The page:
path430_826-week03-leukemia-rauh

Report
Traditional Pathology
Meets Next-Generation in
Acute Myeloid Leukemia
…and Challenges our Definition
of “Acute” Leukemia !!!
PATH 430
MOLECULAR BASIS OF DISEASE
MICHAEL RAUH, MD, PHD
JANUARY 19, 2015
OBJECTIVES
•
Provide an overview of acute myeloid leukemia (AML)
pathophysiology, current diagnosis, classification,
and clinical management
•
Describe the emerging role of next-generation
sequencing in AML and the detection of occult
malignancy
•
Provide a foundation for the discussion of today’s
papers:
• Shlush et al. (Nature, 2014)
• Jaiswal et al. (NEJM, 2014)
The Stem Cell Concept
Stem Cells:
2-20 cell
divisions
per year
• Capable of self-renewal
(although this is a rare
event and stem cells are
mainly quiescent)
Differentiation
• Are multipotent (i.e. can
give rise to a remarkable
number of daughter cells
by committing to
successive differentiation
steps, culminating in
terminally-differentiated,
mature cells)
http://www.biochemj.org/bj/404/0169/bj4040169.htm
Hematopoietic Stem Cells
• Hematopoietic stem cells (HSC) are found in the
bone marrow, cord blood, and in smaller numbers
in the peripheral blood
• Long-lived cells that give rise to all blood cells
• Comprise approx. 1 in 10,000 bone marrow cells
• It is estimated that approx. 1,000 to 10,000 HSC
contribute to the production of 1011 – 1012 new
blood cells throughout the body each day
Hematopoiesis
• The production of mature blood cells by HSC
• In adults, primarily occurs in the bone marrow
http://en.wikipedia.org/wiki/Haematopoiesis
http://www.allthingsstemcell.
com/wpcontent/uploads/2009/02/he
matopoiesis_simple1.png
Hematopoiesis
Myeloid Cells
Lymphoid Cells
Our Stem Cells
Accrue Damage
http://www.hematology.org/Publications/Hematologist/2013/9947.aspx
Number of mutations
per HSC
HSC mutations increase with age
Increasing age of human subjects
HSC mutations increase with age
• Like other cells in our body, HSC have a fidelity rate of
about 0.78 × 10−9 mutations per genomic base pair per cell
division
• Therefore, mutations randomly appear at a rate of about
0.13 coding mutations per year of life (i.e. approx. one
mutation every 7-8 years)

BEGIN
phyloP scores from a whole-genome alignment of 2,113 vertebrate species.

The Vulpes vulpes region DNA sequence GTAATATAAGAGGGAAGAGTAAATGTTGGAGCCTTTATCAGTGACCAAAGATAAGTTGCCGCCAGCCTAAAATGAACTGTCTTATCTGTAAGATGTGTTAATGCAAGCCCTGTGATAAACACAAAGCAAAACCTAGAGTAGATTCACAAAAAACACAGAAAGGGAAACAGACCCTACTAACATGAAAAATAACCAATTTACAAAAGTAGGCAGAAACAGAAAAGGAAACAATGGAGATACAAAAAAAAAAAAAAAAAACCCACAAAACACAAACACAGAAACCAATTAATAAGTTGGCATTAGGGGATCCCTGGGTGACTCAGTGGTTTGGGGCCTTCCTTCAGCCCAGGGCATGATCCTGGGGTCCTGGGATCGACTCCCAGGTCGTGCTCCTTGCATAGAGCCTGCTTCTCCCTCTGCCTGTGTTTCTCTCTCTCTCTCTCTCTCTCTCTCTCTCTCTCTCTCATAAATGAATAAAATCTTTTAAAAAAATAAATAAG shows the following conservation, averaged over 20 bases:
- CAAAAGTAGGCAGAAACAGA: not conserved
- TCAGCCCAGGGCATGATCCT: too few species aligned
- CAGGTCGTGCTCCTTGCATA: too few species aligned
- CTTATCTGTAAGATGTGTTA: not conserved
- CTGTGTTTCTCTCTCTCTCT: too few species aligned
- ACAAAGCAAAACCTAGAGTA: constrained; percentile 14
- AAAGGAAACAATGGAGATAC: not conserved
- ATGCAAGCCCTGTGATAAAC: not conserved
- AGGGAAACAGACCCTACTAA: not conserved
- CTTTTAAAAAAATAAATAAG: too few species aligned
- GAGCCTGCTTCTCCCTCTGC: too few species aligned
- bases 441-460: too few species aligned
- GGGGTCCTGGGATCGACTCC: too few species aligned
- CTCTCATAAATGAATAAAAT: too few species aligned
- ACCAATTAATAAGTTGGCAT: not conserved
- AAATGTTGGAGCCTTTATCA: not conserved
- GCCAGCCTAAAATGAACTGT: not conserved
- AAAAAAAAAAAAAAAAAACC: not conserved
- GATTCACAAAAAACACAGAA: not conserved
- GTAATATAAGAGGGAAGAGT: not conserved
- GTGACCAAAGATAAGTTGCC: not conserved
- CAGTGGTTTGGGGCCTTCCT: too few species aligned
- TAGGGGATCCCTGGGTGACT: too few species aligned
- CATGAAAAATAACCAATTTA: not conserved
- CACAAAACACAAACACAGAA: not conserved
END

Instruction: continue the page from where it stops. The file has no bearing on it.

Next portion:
• Mutations accumulate with age, and generally do not
impact HSC function (i.e. they do not normally cause AML)
• However, in some people, will these mutations occur in
genes that predispose to leukemia?
Classification of myeloid disorders
(Blast)
Bone Marrow
Failure
TET2,
ASXL1
Blood
Cytopenia(s)
JAK2
Mature cells
Dysplasia
Blasts
AML transformation
Mutations
JAK2, MPL
BCR/ABL, CBL
Myeloproliferative
Neoplasms
Myelodysplastic
Syndromes
Acute Myeloid
Leukemia
MPN
MDS
AML
↑
↓
↓
rare
common
sometimes
Norm (<5%)
<5% or 5-19%
≥20%
rare
common
n/a
TK pathways
self-renewal, epigen
Two hits
Corey et al. Nature Reviews Cancer 7, 118–129
Classification of myeloid disorders
Core binding factors,
PML-RARA,
NPM1, CEBPA
FLT3, RAS
Mature cells
Dysplasia
Blasts
AML transformation
Mutations
MPN
MDS
AML
↑
↓
↓
rare
common
sometimes
Norm (<5%)
<5% or 5-19%
≥20%
rare
common
n/a
TK pathways
self-renewal, epigen
Two hits
Corey et al. Nature Reviews Cancer 7, 118–129
AML diagnosis: bone marrow studies
BM Aspirate:
BM Biopsy:
•Morphology
•Immunohistochemistry
AML: morphologic features
Granulopoiesis
Myeloblast
with Auer Rod
AML diagnosis requires ≥ 20% blasts
in blood or bone marrow
http://www.tau.ac.il/~inter05/g-all.gif
AML: French-American-British(FAB) Classification
M0: with minimal
differentiation
M1: without
maturation
M2: with maturation
M3: promyelocytic
M4: myelomonocytic
M5: monoblastic
/monocytic
M6: erythroid
M7: megakaryoblastic
AML: flow cytometric analysis
Blasts: express CD45 at dim levels on their surface
AML: flow cytometric analysis
• CD34 is a blast marker, but can be expressed by both lymphoid & myeloid
blasts
• Myeloid blasts express other myeloid markers (i.e. CD13, 33, 117), and this
helps to assign their “lineage” and make the diagnosis of AML
AML: G-band Karyotyping
AML: recurring chromosomal translocations
http://www.asco.org/
AML: Fluorescent in situ
Hybridization (“FISH”)
HOW DO THESE
TRANSLOCATIONS
CAUSE AML?
Core binding factor translocations